Sometimes nurses don’t trust patients who say they need to use the bathroom only to attempt escape. As a result, nurses don’t trust the patients that come in with serious mental illnesses.

A similar qualitative study was done in Sweden in 2020 and gathered data on nurses’ experience in the emergency room setting.

The same distrust appears in Sweden as in the Taiwan study, with one participant stating, “it becomes really difficult to know what is true or not true.”

One nurse noticed that:

This patient needs to have a calm and confident person she trusts” to work efficiently with the patient. Unfortunately, staff has only “a short time to create trust. What [the patient] needs are almost a couple of open arms and a confident person who can be receptive and tell her ‘I see how you feel, and I see that you are not feeling well.

The results indicated that nurses were ill-equipped to handle psychiatric diagnoses and often deferred responsibility to specialists who could treat each patient for their unique disorder.

Generally, nurses feel hopeless about treating patients with mental illness. Often their diagnoses get the best of the communication channel, leaving patients unresponsive to therapeutic suggestions and conversations proposed by staff. Countless conversations on the ground level in my own support groups and clinical settings have informed me that patients also experience a distrust of hospital staff when it comes to treating their illness.

The patients seen in the emergency room are a select demographic that typically consists of the most severe of cases. Those who seek hospitalization have already attempted suicide, become violent, and are essentially in the middle of an episode of their given diagnosis.

From my experience, these episodes are simply that, episodes. When they occur, they take siege on a patient’s ability to think and communicate clearly, making treating and communicating with psychiatric patients difficult. Patients are able to discuss more reasonable plans of action when they are not in the throes of psychosis or mania, but that often requires a waiting period for the episode to wear down. Recovering from an emergency room trip might take a few days as it can be just as traumatic as an episode.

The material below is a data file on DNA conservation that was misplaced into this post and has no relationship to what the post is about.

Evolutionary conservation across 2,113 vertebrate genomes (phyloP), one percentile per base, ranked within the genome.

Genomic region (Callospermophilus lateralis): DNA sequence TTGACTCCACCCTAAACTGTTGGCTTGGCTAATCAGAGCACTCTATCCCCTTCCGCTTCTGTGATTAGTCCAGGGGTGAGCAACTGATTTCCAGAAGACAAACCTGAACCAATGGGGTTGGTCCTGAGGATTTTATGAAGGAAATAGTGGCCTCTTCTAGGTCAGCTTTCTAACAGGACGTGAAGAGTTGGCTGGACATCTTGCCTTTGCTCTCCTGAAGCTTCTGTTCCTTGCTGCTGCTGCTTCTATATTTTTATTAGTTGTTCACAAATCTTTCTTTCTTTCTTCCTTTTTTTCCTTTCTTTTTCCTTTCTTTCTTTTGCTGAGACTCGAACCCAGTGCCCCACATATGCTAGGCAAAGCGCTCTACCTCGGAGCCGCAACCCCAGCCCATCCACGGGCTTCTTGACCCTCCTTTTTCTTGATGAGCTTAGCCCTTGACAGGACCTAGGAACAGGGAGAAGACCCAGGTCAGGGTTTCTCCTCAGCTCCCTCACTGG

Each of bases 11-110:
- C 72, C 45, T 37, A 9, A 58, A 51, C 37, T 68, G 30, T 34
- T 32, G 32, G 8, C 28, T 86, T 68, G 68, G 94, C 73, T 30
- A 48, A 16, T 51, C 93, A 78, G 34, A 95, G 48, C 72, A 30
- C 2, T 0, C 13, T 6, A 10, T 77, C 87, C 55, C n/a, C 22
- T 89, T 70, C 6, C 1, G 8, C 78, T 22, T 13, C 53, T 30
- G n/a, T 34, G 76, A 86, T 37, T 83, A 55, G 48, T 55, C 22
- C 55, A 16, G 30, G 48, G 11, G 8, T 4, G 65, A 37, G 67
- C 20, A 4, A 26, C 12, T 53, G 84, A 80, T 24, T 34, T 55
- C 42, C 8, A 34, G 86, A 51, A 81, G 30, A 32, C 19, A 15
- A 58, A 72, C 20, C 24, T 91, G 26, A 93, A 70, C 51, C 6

While there are no industry plans for solutions, perhaps it is time as a society that we restructure our approach to staffing the emergency room. The emergency room is not equipped with emergency therapists, but maybe it should be. Or maybe the staff should learn more about psychiatric illness in their training, including disaster de-escalation often seen in therapy settings. And as a standard matter of professionalism, perhaps patients should equip themselves with better ways to communicate their needs in the emergency room setting (although this is often difficult to do when a person is not fully lucid).

Either way, some intermediary action must happen to ensure the safety of the patients and the staff so that trust is not broken and care can be delivered efficiently. Communication must happen from all avenues before understanding how the emergency room can serve our patients.

References

Holmberg, M., Hammarbäck, S., & Andersson, H. (2020). Registered nurses’ experiences of assessing patients with mental illness in emergency care: A qualitative descriptive study. Nordic journal of nursing research, 40(3), 151-161.

Chou, H. J., & Tseng, K. Y. (2020). The experience of emergency nurses caring for patients with mental illness: A qualitative study. International journal of environmental research and public health, 17(22), 8540.

Patient and Provider Perspectives on Emergency Department Care Experiences among People with Mental Health Concerns. Healthcare (Basel). 2022.

advertisement